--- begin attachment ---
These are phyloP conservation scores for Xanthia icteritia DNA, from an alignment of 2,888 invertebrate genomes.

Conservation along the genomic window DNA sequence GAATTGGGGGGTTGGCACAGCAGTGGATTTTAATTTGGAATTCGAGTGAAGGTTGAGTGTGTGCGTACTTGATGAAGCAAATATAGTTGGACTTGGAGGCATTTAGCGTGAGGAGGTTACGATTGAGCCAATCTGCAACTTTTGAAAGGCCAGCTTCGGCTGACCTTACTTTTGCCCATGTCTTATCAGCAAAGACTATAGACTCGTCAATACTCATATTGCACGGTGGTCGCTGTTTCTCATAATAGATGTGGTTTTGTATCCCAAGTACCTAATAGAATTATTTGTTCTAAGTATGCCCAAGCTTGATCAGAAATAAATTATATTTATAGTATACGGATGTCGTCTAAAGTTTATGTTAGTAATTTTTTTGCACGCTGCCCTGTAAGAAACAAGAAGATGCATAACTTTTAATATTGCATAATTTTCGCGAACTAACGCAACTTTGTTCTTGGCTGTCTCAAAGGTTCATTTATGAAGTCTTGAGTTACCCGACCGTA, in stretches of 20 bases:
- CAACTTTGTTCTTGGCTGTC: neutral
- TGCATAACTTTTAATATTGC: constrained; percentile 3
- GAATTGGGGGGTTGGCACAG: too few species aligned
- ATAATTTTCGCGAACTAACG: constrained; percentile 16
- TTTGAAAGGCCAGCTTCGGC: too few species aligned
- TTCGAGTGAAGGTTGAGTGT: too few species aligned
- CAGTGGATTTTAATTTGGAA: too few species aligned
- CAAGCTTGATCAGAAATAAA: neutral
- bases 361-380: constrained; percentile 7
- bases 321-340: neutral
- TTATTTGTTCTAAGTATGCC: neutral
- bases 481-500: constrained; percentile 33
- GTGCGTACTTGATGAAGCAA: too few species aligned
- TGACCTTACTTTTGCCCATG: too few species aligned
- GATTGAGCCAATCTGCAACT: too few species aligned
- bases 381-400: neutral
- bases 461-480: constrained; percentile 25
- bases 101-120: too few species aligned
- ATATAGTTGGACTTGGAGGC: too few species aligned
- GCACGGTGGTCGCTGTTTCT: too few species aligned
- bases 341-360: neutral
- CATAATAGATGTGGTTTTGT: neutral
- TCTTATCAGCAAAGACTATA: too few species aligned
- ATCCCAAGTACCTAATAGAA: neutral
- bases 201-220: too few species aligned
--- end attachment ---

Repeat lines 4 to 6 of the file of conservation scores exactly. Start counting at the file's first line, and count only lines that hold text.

- TGCATAACTTTTAATATTGC: constrained; percentile 3
- GAATTGGGGGGTTGGCACAG: too few species aligned
- ATAATTTTCGCGAACTAACG: constrained; percentile 16